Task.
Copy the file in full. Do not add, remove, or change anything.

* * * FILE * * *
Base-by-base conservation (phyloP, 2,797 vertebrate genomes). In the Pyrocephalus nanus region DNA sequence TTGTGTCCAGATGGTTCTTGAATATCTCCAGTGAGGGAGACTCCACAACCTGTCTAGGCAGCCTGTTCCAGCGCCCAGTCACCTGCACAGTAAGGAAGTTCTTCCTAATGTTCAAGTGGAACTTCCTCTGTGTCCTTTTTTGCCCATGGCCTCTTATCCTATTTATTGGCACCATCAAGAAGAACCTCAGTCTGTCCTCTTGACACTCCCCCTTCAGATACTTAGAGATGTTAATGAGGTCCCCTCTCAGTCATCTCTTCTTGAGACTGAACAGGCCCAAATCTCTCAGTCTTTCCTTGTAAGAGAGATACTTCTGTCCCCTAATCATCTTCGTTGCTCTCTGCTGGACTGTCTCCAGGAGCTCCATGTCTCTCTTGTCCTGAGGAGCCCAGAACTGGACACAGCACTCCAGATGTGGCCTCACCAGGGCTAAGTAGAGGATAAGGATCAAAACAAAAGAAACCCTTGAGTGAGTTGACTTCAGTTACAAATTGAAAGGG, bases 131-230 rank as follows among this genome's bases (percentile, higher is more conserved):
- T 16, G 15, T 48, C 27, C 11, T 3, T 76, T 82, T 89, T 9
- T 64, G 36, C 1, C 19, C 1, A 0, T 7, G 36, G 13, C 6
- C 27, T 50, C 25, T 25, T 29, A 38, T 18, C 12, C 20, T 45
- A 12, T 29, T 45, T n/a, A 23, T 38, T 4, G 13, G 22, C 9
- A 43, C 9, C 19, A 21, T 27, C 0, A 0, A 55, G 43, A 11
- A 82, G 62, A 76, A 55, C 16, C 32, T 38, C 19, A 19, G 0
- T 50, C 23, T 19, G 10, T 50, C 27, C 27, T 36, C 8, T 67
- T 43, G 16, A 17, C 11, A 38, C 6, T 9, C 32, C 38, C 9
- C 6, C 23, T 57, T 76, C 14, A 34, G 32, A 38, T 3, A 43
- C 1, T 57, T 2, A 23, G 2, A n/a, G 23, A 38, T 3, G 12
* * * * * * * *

Base-by-base conservation (phyloP, 2,797 vertebrate genomes). In the Pyrocephalus nanus region DNA sequence TTGTGTCCAGATGGTTCTTGAATATCTCCAGTGAGGGAGACTCCACAACCTGTCTAGGCAGCCTGTTCCAGCGCCCAGTCACCTGCACAGTAAGGAAGTTCTTCCTAATGTTCAAGTGGAACTTCCTCTGTGTCCTTTTTTGCCCATGGCCTCTTATCCTATTTATTGGCACCATCAAGAAGAACCTCAGTCTGTCCTCTTGACACTCCCCCTTCAGATACTTAGAGATGTTAATGAGGTCCCCTCTCAGTCATCTCTTCTTGAGACTGAACAGGCCCAAATCTCTCAGTCTTTCCTTGTAAGAGAGATACTTCTGTCCCCTAATCATCTTCGTTGCTCTCTGCTGGACTGTCTCCAGGAGCTCCATGTCTCTCTTGTCCTGAGGAGCCCAGAACTGGACACAGCACTCCAGATGTGGCCTCACCAGGGCTAAGTAGAGGATAAGGATCAAAACAAAAGAAACCCTTGAGTGAGTTGACTTCAGTTACAAATTGAAAGGG, bases 131-230 rank as follows among this genome's bases (percentile, higher is more conserved):
- T 16, G 15, T 48, C 27, C 11, T 3, T 76, T 82, T 89, T 9
- T 64, G 36, C 1, C 19, C 1, A 0, T 7, G 36, G 13, C 6
- C 27, T 50, C 25, T 25, T 29, A 38, T 18, C 12, C 20, T 45
- A 12, T 29, T 45, T n/a, A 23, T 38, T 4, G 13, G 22, C 9
- A 43, C 9, C 19, A 21, T 27, C 0, A 0, A 55, G 43, A 11
- A 82, G 62, A 76, A 55, C 16, C 32, T 38, C 19, A 19, G 0
- T 50, C 23, T 19, G 10, T 50, C 27, C 27, T 36, C 8, T 67
- T 43, G 16, A 17, C 11, A 38, C 6, T 9, C 32, C 38, C 9
- C 6, C 23, T 57, T 76, C 14, A 34, G 32, A 38, T 3, A 43
- C 1, T 57, T 2, A 23, G 2, A n/a, G 23, A 38, T 3, G 12